And then things changed again.

At the hotel where I work, a familiar-looking woman checked in late last night. She seemed stressed and a bit frazzled and overwhelmed. “I’m in town for my youngest niece’s graduation,” she explained. “It’s just really hard for me because her mom– my sister– died a long time ago. I miss her so much.”

She handed over her driver’s license and I gasped when I saw her last name. “Was your sister…Alice?” I asked. Ridiculous question; the woman looked almost exactly like our ghost.

She stared at me, nodding slowly.

“My ex-husband and I bought Floyd’s house,” I told her.

“She always loved it there. She adored Uncle Floyd. She was always his favorite,” Alice’s sister told me.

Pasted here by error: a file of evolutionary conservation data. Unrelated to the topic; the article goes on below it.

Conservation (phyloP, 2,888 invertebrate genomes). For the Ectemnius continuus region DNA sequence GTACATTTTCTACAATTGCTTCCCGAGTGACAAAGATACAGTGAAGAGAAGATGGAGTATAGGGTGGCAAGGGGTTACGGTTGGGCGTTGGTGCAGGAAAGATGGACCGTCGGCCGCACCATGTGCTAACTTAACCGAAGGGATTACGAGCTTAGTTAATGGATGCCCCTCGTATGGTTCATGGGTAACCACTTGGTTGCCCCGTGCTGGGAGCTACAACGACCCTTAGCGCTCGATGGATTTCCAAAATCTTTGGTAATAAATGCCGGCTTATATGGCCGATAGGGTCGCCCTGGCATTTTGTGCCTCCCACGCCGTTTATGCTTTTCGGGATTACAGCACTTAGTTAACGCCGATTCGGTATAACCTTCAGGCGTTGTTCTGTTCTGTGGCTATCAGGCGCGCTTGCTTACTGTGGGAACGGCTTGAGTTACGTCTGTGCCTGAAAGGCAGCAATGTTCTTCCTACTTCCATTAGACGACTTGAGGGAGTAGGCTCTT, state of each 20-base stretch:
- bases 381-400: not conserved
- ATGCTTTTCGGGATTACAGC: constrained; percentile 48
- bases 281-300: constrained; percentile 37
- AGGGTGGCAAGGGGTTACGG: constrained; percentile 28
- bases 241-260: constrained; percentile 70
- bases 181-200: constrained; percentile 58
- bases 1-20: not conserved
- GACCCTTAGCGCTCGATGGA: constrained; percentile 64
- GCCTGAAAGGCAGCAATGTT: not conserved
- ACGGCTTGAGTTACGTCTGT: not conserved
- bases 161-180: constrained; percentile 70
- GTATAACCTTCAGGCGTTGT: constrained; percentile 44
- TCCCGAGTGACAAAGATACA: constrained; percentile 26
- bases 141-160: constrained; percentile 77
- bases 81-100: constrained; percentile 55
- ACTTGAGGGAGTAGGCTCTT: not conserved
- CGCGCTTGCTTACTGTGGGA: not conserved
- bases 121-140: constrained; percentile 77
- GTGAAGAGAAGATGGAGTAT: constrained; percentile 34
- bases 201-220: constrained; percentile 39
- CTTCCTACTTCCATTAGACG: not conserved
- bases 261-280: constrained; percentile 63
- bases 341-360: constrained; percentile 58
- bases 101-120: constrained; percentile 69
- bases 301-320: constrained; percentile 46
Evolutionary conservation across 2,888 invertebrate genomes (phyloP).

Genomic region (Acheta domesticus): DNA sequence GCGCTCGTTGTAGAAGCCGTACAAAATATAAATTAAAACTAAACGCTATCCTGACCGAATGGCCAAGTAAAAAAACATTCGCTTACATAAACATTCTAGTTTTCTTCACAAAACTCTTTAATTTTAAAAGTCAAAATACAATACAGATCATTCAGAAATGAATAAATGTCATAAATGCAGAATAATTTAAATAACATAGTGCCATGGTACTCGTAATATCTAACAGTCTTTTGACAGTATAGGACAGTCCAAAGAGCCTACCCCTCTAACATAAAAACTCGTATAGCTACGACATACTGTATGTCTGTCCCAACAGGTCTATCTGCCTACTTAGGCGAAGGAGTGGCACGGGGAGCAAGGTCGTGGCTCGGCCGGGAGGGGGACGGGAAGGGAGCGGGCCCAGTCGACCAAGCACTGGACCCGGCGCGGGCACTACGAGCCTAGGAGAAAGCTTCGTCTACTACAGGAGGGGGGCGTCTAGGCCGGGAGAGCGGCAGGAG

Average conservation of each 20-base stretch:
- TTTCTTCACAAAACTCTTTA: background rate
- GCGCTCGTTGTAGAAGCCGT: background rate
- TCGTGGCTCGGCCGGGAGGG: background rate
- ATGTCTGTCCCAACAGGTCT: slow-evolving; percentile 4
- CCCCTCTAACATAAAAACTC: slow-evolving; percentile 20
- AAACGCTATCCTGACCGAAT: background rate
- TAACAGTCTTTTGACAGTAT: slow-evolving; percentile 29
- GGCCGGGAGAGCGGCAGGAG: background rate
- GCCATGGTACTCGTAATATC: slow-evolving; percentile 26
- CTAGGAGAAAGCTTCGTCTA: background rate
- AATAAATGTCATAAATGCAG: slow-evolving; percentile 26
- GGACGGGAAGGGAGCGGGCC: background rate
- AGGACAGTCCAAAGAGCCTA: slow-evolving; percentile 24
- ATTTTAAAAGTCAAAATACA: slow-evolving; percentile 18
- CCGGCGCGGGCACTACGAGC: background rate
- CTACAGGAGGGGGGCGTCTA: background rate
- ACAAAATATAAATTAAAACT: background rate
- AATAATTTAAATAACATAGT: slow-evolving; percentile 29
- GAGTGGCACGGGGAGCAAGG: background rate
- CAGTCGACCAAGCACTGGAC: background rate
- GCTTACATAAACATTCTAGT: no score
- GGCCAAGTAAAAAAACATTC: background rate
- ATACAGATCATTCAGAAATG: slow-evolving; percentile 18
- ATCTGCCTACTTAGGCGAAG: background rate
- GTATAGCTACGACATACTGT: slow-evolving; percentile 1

I told her everything then. How Alice watched over my kids and me over the years. How she had seemed to emanate sadness at first, but later became more mischievous and even peaceful in her own way.  I worried that I might offend her, that she might feel that I was disrespecting her sister’s memory, but she squeezed my hand and thanked me for letting her know that Alice had been at peace with a family to watch over.

I cried all the way home from work last night. For Alice, for her children, for her sister. For all of the moments, good and bad, that both Alice and I have been through in a house that no longer belongs to either one of us.

I feel like I’ve lost someone.

Because I don’t think we’ll hear from her any more. I’m going to pay a visit to my ex-husband’s house today, and I plan on telling Alice that I met her sister. I’ll tell her that her kids have all grown up just fine and they’ve finished school. I’ll thank her for watching over my kids and me all these years. And then I’m going to tell her that she was a good mom, and it’s okay to let go now.